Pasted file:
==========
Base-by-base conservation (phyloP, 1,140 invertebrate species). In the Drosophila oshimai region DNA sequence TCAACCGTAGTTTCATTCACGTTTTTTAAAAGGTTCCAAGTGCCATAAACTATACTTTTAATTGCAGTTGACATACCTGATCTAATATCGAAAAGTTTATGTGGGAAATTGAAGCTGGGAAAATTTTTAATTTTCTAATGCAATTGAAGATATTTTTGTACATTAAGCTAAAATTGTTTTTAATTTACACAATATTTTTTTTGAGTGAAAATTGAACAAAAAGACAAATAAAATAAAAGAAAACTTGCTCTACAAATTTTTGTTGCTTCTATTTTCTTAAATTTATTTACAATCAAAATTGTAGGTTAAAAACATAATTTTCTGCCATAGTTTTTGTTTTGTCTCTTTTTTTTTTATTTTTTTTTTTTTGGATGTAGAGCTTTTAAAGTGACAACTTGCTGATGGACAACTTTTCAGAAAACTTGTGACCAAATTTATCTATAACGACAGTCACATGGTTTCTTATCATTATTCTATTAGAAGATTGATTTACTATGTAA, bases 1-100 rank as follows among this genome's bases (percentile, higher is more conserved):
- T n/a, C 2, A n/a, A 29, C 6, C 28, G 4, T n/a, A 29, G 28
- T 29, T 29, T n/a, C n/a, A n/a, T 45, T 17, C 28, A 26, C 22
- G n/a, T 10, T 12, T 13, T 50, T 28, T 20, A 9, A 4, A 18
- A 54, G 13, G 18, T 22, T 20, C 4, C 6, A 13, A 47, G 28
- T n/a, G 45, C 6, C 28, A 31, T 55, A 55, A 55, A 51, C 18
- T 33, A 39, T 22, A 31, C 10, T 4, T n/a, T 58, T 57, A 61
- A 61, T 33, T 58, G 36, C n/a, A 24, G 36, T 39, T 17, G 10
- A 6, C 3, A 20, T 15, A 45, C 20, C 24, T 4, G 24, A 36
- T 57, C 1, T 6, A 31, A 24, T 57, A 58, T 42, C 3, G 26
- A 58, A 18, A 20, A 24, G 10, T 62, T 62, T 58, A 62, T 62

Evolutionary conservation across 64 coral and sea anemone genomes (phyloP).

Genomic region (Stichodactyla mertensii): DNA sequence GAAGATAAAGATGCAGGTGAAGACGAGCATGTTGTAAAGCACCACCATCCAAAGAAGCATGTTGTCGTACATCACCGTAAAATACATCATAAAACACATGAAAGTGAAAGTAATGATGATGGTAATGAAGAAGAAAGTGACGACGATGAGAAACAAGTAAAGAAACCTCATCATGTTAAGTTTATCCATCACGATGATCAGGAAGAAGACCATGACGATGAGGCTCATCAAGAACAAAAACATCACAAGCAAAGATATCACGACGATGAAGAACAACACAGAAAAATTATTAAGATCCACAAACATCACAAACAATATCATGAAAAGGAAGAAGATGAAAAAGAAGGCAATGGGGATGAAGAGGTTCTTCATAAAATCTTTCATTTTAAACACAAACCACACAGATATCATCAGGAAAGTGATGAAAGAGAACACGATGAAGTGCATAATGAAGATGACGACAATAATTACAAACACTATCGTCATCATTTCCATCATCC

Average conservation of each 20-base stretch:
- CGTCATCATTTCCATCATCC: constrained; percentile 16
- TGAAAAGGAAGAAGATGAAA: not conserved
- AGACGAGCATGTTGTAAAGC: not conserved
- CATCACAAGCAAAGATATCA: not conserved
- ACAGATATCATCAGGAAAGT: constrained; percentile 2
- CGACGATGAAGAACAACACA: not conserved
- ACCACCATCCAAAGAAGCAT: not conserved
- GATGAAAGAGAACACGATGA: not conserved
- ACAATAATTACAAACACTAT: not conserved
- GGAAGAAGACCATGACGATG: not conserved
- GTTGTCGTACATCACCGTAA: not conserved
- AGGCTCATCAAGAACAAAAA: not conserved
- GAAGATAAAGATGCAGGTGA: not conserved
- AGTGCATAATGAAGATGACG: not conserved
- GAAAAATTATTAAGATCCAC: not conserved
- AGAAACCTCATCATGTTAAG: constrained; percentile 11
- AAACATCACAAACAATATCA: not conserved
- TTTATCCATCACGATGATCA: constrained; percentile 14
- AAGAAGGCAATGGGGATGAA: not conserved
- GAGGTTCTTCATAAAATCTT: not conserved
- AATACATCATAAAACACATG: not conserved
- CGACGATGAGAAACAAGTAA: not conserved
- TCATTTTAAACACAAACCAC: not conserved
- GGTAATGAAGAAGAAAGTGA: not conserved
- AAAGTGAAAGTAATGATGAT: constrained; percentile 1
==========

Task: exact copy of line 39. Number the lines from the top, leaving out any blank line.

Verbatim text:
- AAAGTGAAAGTAATGATGAT: constrained; percentile 1